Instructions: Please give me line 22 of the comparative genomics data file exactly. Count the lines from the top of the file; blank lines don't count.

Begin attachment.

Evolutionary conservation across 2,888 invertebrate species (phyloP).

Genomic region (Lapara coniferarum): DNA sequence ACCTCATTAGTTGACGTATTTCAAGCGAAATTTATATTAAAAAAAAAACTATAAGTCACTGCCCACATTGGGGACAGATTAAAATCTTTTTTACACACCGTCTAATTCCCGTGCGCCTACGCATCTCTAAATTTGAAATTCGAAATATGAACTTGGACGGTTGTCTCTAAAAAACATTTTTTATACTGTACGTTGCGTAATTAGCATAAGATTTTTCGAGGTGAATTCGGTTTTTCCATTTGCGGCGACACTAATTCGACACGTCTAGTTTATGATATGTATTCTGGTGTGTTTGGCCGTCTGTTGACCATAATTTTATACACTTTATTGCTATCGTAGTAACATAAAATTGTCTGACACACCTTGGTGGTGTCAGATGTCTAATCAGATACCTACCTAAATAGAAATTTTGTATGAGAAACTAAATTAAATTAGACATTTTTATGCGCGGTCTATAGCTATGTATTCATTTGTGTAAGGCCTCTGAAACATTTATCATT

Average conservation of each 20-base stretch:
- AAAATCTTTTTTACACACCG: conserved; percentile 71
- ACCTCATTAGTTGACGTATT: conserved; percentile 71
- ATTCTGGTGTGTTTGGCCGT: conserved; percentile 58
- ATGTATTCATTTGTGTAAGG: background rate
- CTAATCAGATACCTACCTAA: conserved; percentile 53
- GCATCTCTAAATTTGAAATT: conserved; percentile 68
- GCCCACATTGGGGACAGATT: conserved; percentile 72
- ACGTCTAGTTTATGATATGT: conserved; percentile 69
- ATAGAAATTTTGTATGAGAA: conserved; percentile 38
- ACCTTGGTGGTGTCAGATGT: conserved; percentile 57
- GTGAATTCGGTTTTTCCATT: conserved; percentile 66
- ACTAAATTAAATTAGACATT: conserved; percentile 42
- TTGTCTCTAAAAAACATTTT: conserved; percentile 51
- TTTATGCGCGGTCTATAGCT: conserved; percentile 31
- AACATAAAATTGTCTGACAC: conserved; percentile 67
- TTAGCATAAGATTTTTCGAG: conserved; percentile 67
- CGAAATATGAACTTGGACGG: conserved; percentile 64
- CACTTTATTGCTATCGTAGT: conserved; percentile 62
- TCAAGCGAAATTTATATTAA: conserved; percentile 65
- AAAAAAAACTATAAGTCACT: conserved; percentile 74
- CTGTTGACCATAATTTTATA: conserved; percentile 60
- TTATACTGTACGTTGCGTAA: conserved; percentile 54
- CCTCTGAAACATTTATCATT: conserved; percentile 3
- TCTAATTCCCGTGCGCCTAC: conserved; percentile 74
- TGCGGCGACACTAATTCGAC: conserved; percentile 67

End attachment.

- TCAAGCGAAATTTATATTAA: conserved; percentile 65